posted by I claim sanctuary at 8:14 AM on May 12, 2018 [3 favorites]

Best answer: I wonder if it’s related to the estrogen? Hormones and headaches are often connected- I basically can’t take HBC because it gives me a migraine. It’s not uncommon.

Try coconut water instead of tap water. (And man, this doctor sounds so dismissive!)
posted by Countess Sandwich at 10:19 AM on May 12, 2018 [2 favorites]

Response by poster: Thanks, all! I’ve been having a small about of tea daily and the headaches have been kept at bay. In addition, I’ve been trying to drink a lot more water and eat more frequently. Fingers crossed this keeps up.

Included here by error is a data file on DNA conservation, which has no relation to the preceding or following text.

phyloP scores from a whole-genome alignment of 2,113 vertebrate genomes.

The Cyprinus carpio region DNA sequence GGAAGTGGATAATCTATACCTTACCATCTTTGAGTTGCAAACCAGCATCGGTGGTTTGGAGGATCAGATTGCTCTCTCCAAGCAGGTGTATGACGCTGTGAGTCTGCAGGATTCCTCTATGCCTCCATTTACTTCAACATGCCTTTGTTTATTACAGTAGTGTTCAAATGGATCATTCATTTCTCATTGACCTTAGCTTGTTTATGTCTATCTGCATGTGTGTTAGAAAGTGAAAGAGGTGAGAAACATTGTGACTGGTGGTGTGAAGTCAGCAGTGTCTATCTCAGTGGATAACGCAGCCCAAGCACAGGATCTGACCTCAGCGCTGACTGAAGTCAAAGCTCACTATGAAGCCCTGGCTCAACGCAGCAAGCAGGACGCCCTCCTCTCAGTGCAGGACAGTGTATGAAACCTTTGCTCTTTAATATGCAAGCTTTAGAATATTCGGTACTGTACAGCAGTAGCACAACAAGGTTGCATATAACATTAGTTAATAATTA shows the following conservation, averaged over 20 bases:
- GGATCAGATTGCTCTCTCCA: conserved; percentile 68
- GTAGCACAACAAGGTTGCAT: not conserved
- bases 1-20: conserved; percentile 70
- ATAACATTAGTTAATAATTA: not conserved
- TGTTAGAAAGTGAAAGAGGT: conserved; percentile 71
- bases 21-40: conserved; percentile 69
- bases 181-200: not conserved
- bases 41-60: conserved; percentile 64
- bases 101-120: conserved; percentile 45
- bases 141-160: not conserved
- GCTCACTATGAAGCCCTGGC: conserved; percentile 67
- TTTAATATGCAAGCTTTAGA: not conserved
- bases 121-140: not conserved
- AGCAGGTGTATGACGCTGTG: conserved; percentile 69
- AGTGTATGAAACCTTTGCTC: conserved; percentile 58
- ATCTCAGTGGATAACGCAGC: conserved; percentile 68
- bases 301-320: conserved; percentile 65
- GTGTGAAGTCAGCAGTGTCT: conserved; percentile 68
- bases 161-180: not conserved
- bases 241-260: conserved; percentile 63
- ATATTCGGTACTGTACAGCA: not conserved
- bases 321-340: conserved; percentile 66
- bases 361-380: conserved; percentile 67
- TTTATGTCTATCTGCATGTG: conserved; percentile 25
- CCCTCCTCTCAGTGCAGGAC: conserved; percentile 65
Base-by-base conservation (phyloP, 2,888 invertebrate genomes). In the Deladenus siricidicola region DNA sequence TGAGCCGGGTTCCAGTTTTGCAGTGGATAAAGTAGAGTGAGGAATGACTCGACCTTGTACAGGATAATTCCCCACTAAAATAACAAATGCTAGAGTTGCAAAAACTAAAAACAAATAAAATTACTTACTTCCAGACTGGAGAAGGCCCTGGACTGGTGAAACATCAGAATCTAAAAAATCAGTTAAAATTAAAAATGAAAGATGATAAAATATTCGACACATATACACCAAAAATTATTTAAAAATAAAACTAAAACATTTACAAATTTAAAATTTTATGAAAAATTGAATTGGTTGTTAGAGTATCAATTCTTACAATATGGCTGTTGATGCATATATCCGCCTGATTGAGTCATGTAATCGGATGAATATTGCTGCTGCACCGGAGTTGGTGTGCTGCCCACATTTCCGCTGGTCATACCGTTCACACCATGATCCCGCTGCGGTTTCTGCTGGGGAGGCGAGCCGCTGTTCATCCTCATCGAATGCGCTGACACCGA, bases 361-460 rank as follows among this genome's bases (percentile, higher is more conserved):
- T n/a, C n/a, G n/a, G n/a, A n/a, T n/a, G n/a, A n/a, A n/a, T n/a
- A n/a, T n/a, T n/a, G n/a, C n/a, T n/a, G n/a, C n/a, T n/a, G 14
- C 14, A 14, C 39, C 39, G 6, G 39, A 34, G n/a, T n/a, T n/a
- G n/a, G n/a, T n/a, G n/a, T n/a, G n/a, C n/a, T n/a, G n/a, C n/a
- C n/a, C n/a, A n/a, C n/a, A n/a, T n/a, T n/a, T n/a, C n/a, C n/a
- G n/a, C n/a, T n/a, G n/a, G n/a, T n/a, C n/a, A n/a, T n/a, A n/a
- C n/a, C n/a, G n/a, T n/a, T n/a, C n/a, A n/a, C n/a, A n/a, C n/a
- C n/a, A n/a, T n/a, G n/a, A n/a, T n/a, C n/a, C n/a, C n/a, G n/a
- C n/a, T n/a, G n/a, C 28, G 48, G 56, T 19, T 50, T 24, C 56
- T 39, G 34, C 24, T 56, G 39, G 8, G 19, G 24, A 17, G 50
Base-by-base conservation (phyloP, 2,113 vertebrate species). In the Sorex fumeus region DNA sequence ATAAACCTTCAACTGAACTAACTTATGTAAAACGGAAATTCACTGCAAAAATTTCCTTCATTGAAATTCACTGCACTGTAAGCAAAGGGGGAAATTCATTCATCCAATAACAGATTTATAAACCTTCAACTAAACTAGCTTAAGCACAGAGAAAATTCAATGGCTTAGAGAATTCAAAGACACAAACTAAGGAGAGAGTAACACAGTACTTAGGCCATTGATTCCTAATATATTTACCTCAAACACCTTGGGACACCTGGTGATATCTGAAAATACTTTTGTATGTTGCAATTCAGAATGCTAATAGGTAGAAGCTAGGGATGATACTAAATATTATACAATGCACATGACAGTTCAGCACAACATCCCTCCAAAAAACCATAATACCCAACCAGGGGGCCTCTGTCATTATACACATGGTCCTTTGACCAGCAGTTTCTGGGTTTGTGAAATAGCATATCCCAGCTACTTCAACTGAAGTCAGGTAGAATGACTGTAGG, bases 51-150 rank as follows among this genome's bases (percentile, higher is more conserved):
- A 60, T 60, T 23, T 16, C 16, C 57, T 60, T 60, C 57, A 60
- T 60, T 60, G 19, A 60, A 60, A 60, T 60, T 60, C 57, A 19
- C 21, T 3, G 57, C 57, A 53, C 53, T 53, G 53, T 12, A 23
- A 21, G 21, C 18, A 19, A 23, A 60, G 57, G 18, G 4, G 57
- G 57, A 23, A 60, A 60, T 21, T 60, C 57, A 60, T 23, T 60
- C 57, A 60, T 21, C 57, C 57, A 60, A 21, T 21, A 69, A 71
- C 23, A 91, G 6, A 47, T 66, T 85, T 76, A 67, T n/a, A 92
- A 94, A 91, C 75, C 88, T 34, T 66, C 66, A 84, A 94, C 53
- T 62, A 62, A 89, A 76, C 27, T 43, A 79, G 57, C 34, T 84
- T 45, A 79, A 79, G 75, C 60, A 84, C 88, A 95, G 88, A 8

Y’all rock.
posted by greermahoney at 8:31 PM on May 13, 2018

I don't think caffiene withdrawl is causing your headaches. RAther the constriction of blood vessels in your head form the caffiene is helping them. You could try tying bags of ice around your head at the temples and see if that helps put the headache at bay. I think they make some fancy headache head wraps with ice pack inserts if you don't want to sit around like a doofus with bags of ice tied to your head with a shoelace.
posted by WeekendJen at 9:01 AM on June 4, 2018